The 164-year-old Senate chamber was not designed for wires and screens. Senators aren’t even allowed to use their phones when they’re inside. But to help with freshman Senator John Fetterman’s stroke recovery, the chamber just got a digital upgrade.
As Fetterman learns how to do his new job while struggling with lingering auditory processing issues resulting from the stroke, he’s relying on some extra tech. The new assistive technology installed in his workspaces requires some adjustment from colleagues in an institution known for its stagnancy. But in securing the devices that are helping him begin a new job during a very public recovery process, advocates say Fetterman is forging a path for people with disabilities and health challenges to make it in public office.
The auditory processing issues that sometimes make it difficult for Fetterman to communicate became a focus during his Senate campaign last fall. Opponents criticized the Pennsylvania Democrat’s October interview with NBC, during which he relied on closed-captioning technology to understand the reporter’s questions and sometimes mixed up words, and slammed his shaky debate performance. Though Fetterman provided some information from his doctor in the months leading up to the election, he would not release his full medical records, and critics questioned his ability to function in the Senate. Voters were less concerned: Fetterman handily beat Republican Dr. Mehmet Oz in one of the most competitive races in the country.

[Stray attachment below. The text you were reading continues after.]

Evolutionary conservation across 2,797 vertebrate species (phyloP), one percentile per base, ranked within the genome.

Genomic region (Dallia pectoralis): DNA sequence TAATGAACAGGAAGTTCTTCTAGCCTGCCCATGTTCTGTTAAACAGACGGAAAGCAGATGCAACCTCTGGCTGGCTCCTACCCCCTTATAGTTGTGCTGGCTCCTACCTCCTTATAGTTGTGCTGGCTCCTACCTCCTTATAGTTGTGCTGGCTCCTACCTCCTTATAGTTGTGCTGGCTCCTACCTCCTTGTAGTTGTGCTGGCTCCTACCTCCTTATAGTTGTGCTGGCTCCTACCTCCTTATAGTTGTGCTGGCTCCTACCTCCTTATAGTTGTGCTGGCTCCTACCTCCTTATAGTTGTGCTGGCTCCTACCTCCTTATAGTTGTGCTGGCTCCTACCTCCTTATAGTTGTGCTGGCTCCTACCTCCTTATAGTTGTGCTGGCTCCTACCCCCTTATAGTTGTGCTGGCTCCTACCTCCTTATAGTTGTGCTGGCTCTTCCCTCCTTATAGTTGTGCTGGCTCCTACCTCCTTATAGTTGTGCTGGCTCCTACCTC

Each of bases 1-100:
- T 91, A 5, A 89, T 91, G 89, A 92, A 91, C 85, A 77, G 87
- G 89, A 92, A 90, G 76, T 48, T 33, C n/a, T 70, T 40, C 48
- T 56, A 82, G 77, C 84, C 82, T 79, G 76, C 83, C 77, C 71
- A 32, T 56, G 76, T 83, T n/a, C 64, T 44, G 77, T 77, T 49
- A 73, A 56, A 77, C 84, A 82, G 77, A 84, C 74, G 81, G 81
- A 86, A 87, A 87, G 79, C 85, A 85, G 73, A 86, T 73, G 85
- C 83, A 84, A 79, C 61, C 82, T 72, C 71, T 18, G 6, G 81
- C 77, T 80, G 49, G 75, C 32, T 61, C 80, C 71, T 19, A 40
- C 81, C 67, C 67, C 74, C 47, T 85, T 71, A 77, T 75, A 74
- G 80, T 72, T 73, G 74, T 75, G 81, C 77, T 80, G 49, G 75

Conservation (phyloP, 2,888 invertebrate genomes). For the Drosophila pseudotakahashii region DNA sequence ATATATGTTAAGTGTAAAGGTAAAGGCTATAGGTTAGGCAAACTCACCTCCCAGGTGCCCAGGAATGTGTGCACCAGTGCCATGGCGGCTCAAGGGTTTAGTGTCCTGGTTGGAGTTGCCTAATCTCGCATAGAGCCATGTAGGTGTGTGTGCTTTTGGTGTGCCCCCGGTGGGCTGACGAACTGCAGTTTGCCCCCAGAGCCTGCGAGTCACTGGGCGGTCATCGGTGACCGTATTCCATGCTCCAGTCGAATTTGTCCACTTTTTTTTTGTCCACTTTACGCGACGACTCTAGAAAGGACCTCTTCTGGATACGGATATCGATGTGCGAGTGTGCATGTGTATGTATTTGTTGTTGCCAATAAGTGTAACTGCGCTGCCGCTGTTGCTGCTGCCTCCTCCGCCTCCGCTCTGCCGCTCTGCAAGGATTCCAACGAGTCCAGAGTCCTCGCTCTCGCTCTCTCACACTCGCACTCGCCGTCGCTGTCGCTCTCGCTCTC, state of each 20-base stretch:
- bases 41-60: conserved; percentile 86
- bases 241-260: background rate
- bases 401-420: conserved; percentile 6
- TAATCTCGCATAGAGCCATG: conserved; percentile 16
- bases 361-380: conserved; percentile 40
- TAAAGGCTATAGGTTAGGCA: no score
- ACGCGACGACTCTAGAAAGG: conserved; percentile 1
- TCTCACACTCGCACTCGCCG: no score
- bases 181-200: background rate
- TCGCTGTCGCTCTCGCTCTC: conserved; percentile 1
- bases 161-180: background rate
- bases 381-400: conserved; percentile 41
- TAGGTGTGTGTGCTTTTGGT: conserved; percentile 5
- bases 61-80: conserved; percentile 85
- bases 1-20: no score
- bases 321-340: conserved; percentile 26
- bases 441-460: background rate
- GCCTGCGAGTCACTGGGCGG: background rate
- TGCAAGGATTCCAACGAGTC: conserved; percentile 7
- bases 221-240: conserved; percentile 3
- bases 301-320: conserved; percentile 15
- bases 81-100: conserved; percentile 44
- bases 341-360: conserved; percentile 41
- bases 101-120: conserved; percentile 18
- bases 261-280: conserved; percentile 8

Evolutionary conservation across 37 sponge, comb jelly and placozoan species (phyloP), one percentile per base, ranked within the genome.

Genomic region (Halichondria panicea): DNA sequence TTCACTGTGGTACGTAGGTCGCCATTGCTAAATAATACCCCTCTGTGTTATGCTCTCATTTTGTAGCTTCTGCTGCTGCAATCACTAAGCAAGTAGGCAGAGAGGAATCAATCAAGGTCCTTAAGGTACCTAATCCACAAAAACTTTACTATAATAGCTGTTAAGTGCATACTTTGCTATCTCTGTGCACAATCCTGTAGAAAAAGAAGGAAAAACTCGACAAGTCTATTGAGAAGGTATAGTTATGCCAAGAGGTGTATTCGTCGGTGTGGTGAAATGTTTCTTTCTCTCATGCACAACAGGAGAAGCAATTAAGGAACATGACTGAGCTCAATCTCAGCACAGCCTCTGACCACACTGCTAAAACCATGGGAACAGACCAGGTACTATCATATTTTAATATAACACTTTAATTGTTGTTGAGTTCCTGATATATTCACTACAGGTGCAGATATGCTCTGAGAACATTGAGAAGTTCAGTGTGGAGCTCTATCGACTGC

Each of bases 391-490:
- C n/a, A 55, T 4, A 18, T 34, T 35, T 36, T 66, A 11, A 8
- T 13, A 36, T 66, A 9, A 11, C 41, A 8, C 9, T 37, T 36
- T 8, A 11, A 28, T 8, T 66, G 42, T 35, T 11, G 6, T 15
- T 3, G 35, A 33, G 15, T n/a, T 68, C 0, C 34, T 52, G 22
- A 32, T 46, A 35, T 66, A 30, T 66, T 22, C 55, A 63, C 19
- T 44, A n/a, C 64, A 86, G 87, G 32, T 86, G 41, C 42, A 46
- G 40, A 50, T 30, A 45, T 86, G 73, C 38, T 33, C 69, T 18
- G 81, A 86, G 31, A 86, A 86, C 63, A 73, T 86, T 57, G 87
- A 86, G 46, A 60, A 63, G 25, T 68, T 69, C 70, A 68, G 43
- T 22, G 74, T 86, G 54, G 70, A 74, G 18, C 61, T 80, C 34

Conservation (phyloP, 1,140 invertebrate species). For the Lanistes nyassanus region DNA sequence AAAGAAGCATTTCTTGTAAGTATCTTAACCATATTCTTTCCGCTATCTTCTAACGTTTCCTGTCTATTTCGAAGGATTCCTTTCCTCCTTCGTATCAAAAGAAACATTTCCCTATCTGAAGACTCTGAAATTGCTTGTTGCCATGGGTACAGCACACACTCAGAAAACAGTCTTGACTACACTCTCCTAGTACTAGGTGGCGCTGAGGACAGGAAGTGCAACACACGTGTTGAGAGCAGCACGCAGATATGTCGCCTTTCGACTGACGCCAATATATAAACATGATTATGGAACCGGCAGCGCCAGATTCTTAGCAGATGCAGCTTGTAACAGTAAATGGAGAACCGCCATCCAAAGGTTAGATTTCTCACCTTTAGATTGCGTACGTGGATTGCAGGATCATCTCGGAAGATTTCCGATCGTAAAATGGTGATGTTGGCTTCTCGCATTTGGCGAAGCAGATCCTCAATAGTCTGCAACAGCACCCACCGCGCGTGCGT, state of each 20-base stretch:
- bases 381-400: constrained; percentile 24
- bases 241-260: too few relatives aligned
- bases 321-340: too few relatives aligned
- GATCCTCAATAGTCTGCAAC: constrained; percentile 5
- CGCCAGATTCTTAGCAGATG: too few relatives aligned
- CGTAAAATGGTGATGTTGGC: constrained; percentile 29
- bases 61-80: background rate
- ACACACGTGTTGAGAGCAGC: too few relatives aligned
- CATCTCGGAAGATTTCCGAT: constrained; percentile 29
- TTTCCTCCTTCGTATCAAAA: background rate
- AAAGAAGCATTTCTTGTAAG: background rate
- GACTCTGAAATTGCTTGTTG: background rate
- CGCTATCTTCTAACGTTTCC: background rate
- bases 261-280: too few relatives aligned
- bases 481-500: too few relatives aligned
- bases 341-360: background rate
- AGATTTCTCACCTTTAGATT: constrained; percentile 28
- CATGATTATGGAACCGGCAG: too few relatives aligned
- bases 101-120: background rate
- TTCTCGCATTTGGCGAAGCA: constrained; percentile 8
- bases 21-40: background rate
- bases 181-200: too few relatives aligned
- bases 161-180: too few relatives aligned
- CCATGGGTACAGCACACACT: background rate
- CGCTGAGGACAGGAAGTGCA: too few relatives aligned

Soon after the election, the Office of Congressional Accessibility Services began talking with Fetterman about what accommodations he would need when he arrived. Primarily, he required the same sort of technology he used on the campaign trail, which allows him to read what people say in real time, much like the closed-captioning that TV viewers might use.
According to information shared exclusively with TIME, the Sergeant at Arms (SAA) has installed a permanent live caption display monitor at Fetterman’s desk in the Senate chamber that can be raised or lowered depending on whether he’s sitting or standing. There’s a similar monitor with a custom desk stand that can be placed on the dais when he takes shifts presiding over the Senate. Both wired screens will work without internet if needed, relying on the Senate Office of Captioning Services’ stenotype machines, caption encoding hardware, and staff in the Capitol itself. The SAA has further plans to improve the set-up at Fetterman’s desk with a monitor stand that blends better with the desk’s antique woodwork and can be electronically adjusted.
The SAA has also come up with a plan for Fetterman’s work during committee hearings and elsewhere around the Capitol. In those cases, Fetterman can read a live transcript of the proceedings that appears on his wireless tablet. All of the captions will be produced by professional broadcast captioners rather than artificial intelligence in order to improve accuracy. The work builds on a request from last Congress, when Senate leadership asked the SAA to move toward providing closed captioning for all Senate hearings. SAA plans to upgrade its capabilities to do so, starting with the committees Fetterman serves on. He will participate in his first committee hearings on Feb. 1.
The SAA worked with the office of the Secretary of the Senate, the Senate Rules Committee, and Senate leadership to get Fetterman’s assistive technology in place, although doing so did not require any rules changes, since the SAA has the authority to provide Americans With Disabilities Act (ADA) accommodations to Senators and staff who need them.
“I am proud of the work our team has done to support Senator Fetterman and am grateful to the many Sergeant at Arms professionals who worked quickly to develop and implement these innovative solutions,” Senate Sergeant at Arms Karen Gibson tells TIME in a statement.